Managing Managers

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Career Development
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Hi People, I sent the email below and receieved this response re: password renewal...and was wondering what your response would be? I was just going to tell him its a default Windows setting although he's probably smarter than that, I believe password security is important and that the below really isn't too hard to ask. MANAGER: why do u guys make this so hard even the banks don't have this level of requirement try and think about your users..... MY EMAIL: Hi All, With our current password period expiring soon we are required to change our windows logon password... I've noticed there are a few people who are having difficulty. Passwords must meet the following requirements: Have atleast 8 characters; Has not been used in the previous 10 passwords; Does not contain your account or full name; Contains at least three (3) of the following four character groups: English uppercase characters (A through Z); English lowercase characters (a through z); Numerals (0 through 9); Non-alphabetic characters (such as !, $, #, %) ________________________________________________________________ Good Password Examples: Office23$ - (9 chars - 1 Capital - 2 Numerals - 1 Non alphabetic character) 42Smile^_^ - (10 chars - 1 Capital - 2 Numerals - 3 Non alphabetic characters) ________________________________________________________________ If you need any help changing your password contact the helpdesk Cheers,

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I would forward the email to my manager and let management respond appropriately. I would not respond to the email unless my management gave the okay. It is important you stay out of these potential conflicts. Managers react to their peers or higher much differently than to others. By the way, I have worked in many industries including banking. The security is more stringent,e.g. password must contain at least one number, consecutive letters and numbers are not permitted, your name cannot be used, last ten passwords cannot be used, and crypted user ids (no ‘bsmith’ or ‘morgant’ but ‘atazv4k’). You can program these rules into the security schemes according your company’s policy so the system validates the entries. At one job, I had to block using specific country or city names because I discovered our Japanese management used their location city-country names for passwords. There was repetitive examples when ‘tokyojapan’ and ‘losangeles’ were the passwords.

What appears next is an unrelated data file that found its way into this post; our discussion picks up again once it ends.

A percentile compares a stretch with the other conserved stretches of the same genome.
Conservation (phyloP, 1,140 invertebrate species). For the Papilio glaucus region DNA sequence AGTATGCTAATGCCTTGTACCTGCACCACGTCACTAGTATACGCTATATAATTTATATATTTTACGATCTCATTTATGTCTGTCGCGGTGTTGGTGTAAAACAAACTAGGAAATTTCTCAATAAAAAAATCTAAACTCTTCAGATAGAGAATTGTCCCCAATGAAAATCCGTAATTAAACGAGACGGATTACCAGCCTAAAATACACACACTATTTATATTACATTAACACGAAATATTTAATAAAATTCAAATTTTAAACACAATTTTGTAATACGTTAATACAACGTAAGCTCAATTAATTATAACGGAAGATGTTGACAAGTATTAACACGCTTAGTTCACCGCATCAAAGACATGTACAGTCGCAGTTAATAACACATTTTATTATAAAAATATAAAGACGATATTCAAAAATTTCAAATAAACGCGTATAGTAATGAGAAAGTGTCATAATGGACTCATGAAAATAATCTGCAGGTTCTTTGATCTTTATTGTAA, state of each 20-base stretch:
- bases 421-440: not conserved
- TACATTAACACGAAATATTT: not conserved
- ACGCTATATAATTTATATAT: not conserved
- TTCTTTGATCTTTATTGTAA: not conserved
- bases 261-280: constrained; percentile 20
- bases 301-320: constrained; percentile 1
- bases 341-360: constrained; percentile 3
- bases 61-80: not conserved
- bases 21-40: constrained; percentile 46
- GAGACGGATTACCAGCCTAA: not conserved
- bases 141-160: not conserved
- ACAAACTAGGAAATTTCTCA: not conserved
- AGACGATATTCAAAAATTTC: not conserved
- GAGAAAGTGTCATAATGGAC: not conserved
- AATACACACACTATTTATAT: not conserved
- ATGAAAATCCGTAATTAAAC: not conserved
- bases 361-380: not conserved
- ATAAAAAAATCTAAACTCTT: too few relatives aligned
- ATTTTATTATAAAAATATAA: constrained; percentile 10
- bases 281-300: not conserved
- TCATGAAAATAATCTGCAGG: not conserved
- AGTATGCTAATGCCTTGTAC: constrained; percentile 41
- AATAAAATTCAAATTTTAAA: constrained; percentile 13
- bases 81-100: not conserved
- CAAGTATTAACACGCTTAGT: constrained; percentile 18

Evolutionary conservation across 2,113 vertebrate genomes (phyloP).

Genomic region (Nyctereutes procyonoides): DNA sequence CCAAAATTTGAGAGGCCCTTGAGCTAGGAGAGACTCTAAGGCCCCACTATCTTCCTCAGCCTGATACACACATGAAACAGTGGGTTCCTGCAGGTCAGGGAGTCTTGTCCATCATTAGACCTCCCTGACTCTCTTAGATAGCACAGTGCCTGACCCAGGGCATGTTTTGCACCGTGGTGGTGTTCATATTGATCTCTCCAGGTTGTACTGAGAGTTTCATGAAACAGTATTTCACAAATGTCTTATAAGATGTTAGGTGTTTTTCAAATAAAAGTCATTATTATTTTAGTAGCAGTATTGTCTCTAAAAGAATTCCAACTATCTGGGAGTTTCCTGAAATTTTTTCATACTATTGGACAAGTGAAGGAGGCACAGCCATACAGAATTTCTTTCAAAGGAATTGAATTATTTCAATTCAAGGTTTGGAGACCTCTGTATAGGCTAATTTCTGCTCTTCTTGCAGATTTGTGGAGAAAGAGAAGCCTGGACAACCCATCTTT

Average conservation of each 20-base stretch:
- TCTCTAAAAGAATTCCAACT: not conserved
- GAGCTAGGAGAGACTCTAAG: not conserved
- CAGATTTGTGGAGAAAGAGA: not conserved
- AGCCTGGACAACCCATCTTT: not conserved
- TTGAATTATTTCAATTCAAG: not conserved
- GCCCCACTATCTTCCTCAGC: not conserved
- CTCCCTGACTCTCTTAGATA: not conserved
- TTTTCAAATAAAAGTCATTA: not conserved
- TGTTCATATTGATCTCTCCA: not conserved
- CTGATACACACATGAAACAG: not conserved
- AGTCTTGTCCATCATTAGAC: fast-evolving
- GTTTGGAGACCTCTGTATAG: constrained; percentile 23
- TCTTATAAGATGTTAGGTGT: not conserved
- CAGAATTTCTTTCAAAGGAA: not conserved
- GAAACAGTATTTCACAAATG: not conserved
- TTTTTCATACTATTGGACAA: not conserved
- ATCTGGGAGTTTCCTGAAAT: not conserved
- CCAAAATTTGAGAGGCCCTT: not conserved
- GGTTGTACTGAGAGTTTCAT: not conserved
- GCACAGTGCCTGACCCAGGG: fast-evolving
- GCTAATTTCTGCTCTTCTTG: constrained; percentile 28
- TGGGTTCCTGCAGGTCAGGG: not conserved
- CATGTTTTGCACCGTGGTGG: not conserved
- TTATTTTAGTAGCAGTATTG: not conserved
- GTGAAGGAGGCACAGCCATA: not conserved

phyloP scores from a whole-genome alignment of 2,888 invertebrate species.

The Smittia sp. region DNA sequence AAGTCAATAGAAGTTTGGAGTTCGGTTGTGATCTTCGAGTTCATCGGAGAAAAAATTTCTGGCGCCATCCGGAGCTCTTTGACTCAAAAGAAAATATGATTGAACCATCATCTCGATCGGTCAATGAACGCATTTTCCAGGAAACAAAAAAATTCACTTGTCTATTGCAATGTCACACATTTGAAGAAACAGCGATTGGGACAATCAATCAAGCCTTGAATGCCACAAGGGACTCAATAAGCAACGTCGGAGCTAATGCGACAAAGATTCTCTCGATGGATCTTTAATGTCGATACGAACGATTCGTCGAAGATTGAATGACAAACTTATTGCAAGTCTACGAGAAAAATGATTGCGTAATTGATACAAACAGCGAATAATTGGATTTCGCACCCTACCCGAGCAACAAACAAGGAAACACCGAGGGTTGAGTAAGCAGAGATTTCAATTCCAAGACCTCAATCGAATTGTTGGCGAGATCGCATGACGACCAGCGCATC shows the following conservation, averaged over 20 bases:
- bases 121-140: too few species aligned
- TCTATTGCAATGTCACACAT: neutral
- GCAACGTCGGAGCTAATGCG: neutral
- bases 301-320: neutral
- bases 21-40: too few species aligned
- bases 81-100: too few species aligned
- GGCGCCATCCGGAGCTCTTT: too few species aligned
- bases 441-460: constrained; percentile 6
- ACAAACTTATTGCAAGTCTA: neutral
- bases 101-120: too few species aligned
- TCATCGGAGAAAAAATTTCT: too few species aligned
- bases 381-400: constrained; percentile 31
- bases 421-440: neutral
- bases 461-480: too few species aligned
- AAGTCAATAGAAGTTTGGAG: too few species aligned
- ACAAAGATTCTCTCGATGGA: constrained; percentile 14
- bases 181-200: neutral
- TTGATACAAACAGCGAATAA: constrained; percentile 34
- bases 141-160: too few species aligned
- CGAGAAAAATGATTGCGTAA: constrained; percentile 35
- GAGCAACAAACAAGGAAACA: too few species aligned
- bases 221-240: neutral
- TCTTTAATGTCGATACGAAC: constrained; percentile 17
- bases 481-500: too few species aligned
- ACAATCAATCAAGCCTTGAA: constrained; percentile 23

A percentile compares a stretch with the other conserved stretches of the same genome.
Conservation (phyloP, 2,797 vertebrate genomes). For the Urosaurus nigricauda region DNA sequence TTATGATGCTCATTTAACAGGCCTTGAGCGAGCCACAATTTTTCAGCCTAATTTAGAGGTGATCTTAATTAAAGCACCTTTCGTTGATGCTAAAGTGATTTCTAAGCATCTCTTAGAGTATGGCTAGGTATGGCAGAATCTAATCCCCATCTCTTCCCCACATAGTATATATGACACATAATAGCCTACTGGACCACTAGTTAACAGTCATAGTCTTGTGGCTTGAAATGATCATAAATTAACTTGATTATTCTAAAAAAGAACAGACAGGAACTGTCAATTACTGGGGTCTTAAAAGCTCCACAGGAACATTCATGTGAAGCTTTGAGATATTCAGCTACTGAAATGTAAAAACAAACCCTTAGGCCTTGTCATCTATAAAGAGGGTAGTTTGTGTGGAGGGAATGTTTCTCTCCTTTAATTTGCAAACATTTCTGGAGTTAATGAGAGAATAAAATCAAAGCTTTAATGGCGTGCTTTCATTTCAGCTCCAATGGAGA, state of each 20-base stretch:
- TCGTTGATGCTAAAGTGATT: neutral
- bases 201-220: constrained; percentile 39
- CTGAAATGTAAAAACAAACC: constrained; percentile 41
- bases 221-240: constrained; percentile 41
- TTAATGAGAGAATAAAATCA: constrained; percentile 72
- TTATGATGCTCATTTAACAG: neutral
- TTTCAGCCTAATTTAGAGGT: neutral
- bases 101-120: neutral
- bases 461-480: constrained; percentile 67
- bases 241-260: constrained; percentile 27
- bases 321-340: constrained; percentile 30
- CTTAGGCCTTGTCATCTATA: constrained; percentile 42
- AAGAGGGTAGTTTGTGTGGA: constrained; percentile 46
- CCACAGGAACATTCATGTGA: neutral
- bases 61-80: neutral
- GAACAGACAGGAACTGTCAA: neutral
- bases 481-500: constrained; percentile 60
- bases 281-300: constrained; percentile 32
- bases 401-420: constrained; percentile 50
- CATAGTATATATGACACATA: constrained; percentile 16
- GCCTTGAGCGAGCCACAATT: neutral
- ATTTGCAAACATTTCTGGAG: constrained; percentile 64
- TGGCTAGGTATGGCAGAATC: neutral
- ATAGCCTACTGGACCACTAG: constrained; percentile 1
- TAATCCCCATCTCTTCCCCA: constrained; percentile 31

Good luck.

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  • AmyKucharik
    Hi Ladrick, Your password requirements don't seem out of the ordinary to me. Maybe you could provide some examples to help less imaginative users come up with strong -- but easily remembered -- passwords. A good tip on this topic is published on SearchWindowsSecurity.com... "Reduce resistance to creating strong computer passwords" http://searchwindowssecurity.techtarget.com/tip/0,289483,sid45_gci1220367,00.html Perhaps you'll find some advice there to share with your users. Good luck!
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  • Themobileone
    Hi, Just some remarks from my side. I have been in both general management and support management. This is probably the reason I see both sides here. First: I think that just reading the explanation of how a user should make his new Password tells us that they realy want to make sure that the password won't be easy to be figured out by someone (good). But the is for a user as difficuld to make as it is to remember it. This will introduce a side effect (Users will have to write down the password, to be able to remember it). We have done an investigation in a major Police headoffice. Under 70% of the keyboards, behind whiteboards and in desk drawers, we could find the (difficult) passwords. This was a huge security leak. Conclusion: Passwords should be kept in such a format that people can remember them (not only wizzkids) Second: I think that communication about your point of vieuw is possible. But just do it on a respectfull way. In this case you could have said that the password is in line with standards. That you understand that this makes live not always easy. But that the mechanism is made to increase the security of the usage of the system. I think that a manager can respect that. success Hans
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  • MODMOD
    If all else fails, and you work in a shop that deals with MasterCard, I believe they have a minimum set of guidelines for password expiration, and strength. If you don't feel there's any more convincing arguement you can make, you can blame MasterCard (It made a great excuse to clean up security on our warehousing system a few while back. Even though our warehouse didn't fall under the required category, there was no reason not to let management believe it did.)
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